About 200 people came out on Thursday, Sept. 12 to an informal presentation that brought residents up to date on the evolving proposals for the Lynn Valley Mall of the future.
While host Mark Sager, who is handling public consultation and overseeing the new designs on behalf of mall owner Bosa Developments, emphasized that the evening was not a formal hearing or open house, it did give attendees a peek at what may be coming down the pipe.
(Mark said that Bosa Developments has “total, complete respect for the process” and won’t be submitting a preliminary application until North Vancouver District votes on the manner in which the Official Community Plan (OCP) will be implemented in Lynn Valley. Click here for our post explaining the process that takes place once an official application has been made to the District.)
The evening started with a talk and slide presentation that provided a good history of the process, including Mark Sager’s own belief that Bosa Developments’s original proposal, which included a 22-storey building, was not a good fit for Lynn Valley. He explained that the design was based on the OCP’s allowed Floor Space Ratio (FSR) of 3.5, meaning that for every square foot of land one owns, 3.5 square feet can be built on top of it.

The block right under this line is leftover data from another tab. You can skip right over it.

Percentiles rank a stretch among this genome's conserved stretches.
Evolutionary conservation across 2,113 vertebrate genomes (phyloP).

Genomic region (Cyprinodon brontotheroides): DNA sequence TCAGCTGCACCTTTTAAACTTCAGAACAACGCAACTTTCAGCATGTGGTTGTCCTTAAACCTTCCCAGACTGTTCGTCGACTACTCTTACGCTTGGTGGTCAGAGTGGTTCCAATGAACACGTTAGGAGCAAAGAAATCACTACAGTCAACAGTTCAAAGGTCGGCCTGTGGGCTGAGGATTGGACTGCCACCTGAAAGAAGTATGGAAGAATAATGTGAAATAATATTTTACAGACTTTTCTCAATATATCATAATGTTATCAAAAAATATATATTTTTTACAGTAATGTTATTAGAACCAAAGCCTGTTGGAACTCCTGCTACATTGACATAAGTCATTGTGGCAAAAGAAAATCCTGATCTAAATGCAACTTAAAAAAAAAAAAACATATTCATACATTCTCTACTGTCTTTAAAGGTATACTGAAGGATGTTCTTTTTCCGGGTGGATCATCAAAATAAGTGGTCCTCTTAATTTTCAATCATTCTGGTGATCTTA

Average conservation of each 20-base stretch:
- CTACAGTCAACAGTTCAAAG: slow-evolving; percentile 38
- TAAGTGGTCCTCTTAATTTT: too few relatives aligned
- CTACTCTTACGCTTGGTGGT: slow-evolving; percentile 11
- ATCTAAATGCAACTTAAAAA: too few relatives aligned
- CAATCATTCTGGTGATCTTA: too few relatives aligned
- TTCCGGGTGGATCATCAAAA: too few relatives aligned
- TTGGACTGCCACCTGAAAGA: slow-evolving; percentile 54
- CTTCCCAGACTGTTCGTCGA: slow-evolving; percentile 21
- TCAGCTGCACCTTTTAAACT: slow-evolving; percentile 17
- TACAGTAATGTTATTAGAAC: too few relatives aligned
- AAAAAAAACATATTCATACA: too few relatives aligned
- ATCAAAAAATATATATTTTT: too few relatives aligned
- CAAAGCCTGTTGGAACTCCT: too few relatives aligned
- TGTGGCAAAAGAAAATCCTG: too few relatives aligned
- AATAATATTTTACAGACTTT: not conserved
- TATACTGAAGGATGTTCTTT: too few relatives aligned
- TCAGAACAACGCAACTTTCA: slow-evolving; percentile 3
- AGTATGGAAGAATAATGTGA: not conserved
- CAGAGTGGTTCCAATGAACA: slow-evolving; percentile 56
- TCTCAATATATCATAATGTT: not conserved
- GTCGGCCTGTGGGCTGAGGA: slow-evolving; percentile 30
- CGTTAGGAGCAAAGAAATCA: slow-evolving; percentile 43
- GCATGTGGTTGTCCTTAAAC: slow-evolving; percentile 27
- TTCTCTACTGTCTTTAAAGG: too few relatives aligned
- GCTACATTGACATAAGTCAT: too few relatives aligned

Mark showed computer renditions of what a 3.5 FSR would look like if the Bosa property was developed with the goal of keeping buildings as low as possible. The result, shown on the screen, was shoulder-to-shoulder buildings built out to the sidewalk, each several storeys high. This, Mark indicated, was untenable and a design disaster.
Instead, company owner Nat Bosa agreed to take an economic hit and voluntarily drop the FSR to 2.5, which allows for building height to remain moderate, but still leaves room for plazas, green space and community amenities. (The current mall, by comparison, has a 1.75 FSR.)
Mark then introduced renderings of the new design, and explained some of the major changes that would ensue if it, or something similar, was approved. Important to note is that the proposed redevelopment under discussion would encompass the Zellers area, the old library, and the adjacent concrete parking garage. If passed, Bosa would purchase the old library site from North Vancouver District in a multi-million deal, money which the DNV would use to help pay off costs of constructing the new library.
Inspiring the design is a mountain village look that has outward-facing retail outlets at street level, which terrace back into higher elevations, including two 12-storey residential buildings. On top of this retail “podium” would be acres of usable green space for the building residents, while two new plazas at street level would provide gathering space for community residents.